I’m jealous of my brother and sister. As I seem to fade into stereotypical “senior” looks, they don’t. You can’t miss either of them strolling down the sidewalk. They have managed to not become “invisible” like so many of the rest of us.
My brother is 66, about 6’ tall, skinny as a rail, with a Jesus beard and long flowing white-gray locks. Sandals and bell-bottom jeans are frequently in the picture. I double dare you to not look at him as you pass him by.
My 68-year-old sister dresses like the L.A. child she is, capris, tank top and sandals. But she sports not a drop of makeup on a never-been-“nipped or tucked” face.
Her straight pewter/white hair is long enough for her to sit on. One look and you know she’s her own woman — an original. There’s also an element of “thumb-in-your-eye” in her looks when you see her in youth-obsessed L.A.
What are our options?
If only I could become stunning by letting my hair grow long and grey. Never mind that I hate having long hair and it makes me look like a sheepdog. Is that the only choice?
Johnny Cash had old-age style. I saw him and his wife at a mall in Las Vegas when he and the Highway Men were playing there. His coal black hair was matched by black jeans, black t-shirt, black jacket and black cowboy boots. With his ivory white face, he looked like a shockingly aged movie vampire — still sexy, of course.
As you have no doubt guessed, I’m favoring “striking” looks over “attractive.” I’ve had days even recently where I looked “attractive,” and was still invisible.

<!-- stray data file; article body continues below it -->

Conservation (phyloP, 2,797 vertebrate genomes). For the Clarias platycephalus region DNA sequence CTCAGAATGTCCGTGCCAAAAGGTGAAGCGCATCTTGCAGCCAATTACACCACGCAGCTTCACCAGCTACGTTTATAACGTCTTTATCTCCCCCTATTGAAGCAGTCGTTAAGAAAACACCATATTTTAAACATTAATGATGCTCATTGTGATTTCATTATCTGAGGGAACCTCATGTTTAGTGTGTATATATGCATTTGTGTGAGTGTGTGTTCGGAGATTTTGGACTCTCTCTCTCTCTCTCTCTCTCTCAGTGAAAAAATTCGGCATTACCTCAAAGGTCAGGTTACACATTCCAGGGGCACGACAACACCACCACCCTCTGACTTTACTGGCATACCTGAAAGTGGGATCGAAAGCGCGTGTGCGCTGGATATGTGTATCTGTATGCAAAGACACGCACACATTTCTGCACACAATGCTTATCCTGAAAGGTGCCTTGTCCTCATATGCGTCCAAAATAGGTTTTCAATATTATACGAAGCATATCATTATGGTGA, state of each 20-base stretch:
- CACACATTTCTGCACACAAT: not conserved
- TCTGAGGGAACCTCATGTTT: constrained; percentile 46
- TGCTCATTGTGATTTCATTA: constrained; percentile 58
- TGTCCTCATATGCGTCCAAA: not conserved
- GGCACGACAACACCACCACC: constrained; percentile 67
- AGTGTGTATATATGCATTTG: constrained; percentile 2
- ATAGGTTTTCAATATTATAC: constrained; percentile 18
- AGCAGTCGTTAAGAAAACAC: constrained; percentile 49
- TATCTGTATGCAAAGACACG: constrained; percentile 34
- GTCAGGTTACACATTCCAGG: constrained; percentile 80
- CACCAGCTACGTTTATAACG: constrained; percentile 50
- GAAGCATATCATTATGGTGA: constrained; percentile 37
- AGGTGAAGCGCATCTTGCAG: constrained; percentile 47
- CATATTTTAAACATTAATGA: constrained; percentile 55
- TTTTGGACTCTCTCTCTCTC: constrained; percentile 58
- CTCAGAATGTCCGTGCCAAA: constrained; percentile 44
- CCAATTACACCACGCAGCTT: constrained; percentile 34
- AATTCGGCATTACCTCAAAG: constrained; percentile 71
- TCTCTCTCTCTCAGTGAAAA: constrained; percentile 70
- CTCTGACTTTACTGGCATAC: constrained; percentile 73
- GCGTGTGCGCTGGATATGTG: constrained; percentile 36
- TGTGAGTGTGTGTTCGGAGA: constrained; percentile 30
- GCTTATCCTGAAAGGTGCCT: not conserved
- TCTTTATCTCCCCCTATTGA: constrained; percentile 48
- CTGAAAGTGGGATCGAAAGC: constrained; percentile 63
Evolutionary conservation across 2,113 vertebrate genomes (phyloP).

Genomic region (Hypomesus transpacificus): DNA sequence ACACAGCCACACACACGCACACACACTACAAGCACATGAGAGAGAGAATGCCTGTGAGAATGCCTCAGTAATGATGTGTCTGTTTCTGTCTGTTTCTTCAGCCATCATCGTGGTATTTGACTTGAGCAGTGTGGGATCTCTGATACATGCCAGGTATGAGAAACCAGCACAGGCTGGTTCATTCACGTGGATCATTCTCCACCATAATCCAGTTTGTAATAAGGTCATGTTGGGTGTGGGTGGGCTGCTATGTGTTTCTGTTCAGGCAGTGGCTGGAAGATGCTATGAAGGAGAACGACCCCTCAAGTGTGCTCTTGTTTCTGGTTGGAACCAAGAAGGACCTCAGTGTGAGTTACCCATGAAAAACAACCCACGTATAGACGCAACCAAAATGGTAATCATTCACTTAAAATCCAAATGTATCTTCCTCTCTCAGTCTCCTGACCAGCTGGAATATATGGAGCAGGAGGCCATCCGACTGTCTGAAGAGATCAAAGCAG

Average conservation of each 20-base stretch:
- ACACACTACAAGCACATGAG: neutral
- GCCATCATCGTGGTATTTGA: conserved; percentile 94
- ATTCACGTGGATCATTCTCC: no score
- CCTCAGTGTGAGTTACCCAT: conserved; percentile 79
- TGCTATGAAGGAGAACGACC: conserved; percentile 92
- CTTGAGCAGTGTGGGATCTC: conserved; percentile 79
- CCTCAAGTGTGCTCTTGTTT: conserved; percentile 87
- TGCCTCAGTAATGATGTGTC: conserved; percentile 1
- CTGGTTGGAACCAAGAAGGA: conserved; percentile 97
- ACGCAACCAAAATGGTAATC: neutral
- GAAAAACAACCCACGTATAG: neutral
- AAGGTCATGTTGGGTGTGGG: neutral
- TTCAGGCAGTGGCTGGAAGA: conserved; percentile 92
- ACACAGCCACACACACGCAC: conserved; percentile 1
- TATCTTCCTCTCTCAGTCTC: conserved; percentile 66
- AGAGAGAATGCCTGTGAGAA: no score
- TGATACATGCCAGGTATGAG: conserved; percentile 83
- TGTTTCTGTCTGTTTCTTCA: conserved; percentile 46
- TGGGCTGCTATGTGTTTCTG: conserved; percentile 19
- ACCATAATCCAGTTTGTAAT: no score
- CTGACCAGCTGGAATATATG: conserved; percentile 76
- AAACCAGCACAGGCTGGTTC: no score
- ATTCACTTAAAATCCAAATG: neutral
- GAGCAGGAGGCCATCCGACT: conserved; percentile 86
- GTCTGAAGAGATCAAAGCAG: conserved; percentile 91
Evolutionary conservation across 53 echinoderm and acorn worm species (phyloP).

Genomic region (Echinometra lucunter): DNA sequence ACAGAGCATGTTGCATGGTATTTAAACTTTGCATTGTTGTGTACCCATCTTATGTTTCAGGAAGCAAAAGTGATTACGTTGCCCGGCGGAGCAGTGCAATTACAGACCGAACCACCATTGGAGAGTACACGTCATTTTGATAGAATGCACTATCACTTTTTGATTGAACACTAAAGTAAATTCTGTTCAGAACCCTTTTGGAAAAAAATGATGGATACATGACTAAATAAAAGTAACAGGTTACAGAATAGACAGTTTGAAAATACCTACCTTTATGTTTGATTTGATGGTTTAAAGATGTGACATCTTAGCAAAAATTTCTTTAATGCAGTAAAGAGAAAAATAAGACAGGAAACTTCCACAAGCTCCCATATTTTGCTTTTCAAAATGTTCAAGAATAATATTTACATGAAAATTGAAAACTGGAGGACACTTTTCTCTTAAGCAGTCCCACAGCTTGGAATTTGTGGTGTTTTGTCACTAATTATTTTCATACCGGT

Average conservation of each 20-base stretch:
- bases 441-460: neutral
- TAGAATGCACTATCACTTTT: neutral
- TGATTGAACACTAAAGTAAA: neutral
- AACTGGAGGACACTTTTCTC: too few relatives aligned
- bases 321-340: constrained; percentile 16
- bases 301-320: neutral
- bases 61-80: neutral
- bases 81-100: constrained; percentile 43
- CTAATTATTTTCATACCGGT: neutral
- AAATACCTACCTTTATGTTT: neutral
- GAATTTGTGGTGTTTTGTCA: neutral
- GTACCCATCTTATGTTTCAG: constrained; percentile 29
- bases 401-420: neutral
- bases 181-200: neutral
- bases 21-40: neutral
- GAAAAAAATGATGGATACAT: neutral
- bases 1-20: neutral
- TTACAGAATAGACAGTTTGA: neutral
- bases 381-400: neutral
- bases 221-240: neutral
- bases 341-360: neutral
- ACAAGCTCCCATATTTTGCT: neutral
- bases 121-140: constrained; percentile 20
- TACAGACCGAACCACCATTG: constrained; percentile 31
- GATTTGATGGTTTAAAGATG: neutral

I just spent a couple of hours looking at photos of seniors, trying to find some great examples for you of senior style. I’m going to add them to the bottom of this column so you can enjoy them.
But… a funny thing happened as I selected pictures. I wanted to go for flash and striking, and you’ll see some of them. But… I discovered that the ones I liked the most didn’t have to be striking. A great smile was the most attractive “beauty secret” of all!
What do you think?
Marlene Jensen is a 70-year-old full-time marketing professor. Previously she was a VP at CBS and ABC and spent decades as an entrepreneur and pricing author/consultant. Sadly, none of these prepared her for the onslaught of marketers who now think her daily interests/needs consist solely of hearing aids, wheel chairs, adult diapers, medi-alert buttons, tons and tons of medications, and bath tubs you walk into.